When it comes to tax reform, there is a lot of common ground, but still many differences, between Romney's approach and Obama's approach, Rogers writes.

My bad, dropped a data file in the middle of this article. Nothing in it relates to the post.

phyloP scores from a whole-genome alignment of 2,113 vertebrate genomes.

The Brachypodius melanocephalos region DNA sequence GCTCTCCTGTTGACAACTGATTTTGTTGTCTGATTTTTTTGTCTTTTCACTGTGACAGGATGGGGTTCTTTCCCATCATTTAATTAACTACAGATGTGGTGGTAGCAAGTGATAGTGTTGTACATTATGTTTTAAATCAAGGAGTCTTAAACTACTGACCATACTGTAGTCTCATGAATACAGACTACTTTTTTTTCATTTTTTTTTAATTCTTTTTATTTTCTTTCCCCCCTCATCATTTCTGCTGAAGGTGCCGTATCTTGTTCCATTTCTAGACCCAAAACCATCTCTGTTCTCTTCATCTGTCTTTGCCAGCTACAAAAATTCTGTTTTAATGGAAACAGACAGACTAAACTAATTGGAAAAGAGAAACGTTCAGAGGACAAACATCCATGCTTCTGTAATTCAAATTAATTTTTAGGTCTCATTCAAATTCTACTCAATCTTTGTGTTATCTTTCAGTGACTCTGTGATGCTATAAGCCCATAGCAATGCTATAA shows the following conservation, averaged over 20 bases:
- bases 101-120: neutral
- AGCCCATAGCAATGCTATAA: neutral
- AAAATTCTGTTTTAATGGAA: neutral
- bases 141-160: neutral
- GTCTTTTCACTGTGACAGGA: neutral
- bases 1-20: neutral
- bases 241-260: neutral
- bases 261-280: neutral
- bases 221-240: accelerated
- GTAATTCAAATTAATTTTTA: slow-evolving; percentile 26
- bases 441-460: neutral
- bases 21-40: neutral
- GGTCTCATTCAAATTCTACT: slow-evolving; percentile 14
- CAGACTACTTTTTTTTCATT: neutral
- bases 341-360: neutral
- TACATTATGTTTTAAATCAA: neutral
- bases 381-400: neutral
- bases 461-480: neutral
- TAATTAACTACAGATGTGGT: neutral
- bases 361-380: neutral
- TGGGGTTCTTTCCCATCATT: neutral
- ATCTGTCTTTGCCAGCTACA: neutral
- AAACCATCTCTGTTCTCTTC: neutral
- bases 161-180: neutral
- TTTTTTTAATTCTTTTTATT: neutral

Last week as part of the “Strengthening of America-Our Children’s Future” project that the Concord Coalition is a co-sponsor of, a forum was held in New York on the topic of “pro-growth tax reform.” Harvard economics professor and Romney adviser, Martin Feldstein, joined former Treasury secretary and Obama adviser, Lawrence Summers, to discuss what they consider “pro-growth” tax policy. A preview of their discussion was provided by former Senator Sam Nunn’s co-anchoring of the CNBC “Squawk Box” show earlier that morning; inthis segment Feldstein and Nunn discuss the potential for bipartisanship in tax reform, but Feldstein is also asked to react to comments that Summers had made on the show just before. (This latter issue will be most appreciated by those who have been following the Tax Policy Center’s analysis of the Romney plan and Feldstein’s subsequent critique of the TPC analysis and defense of the Romney tax reform plan.)
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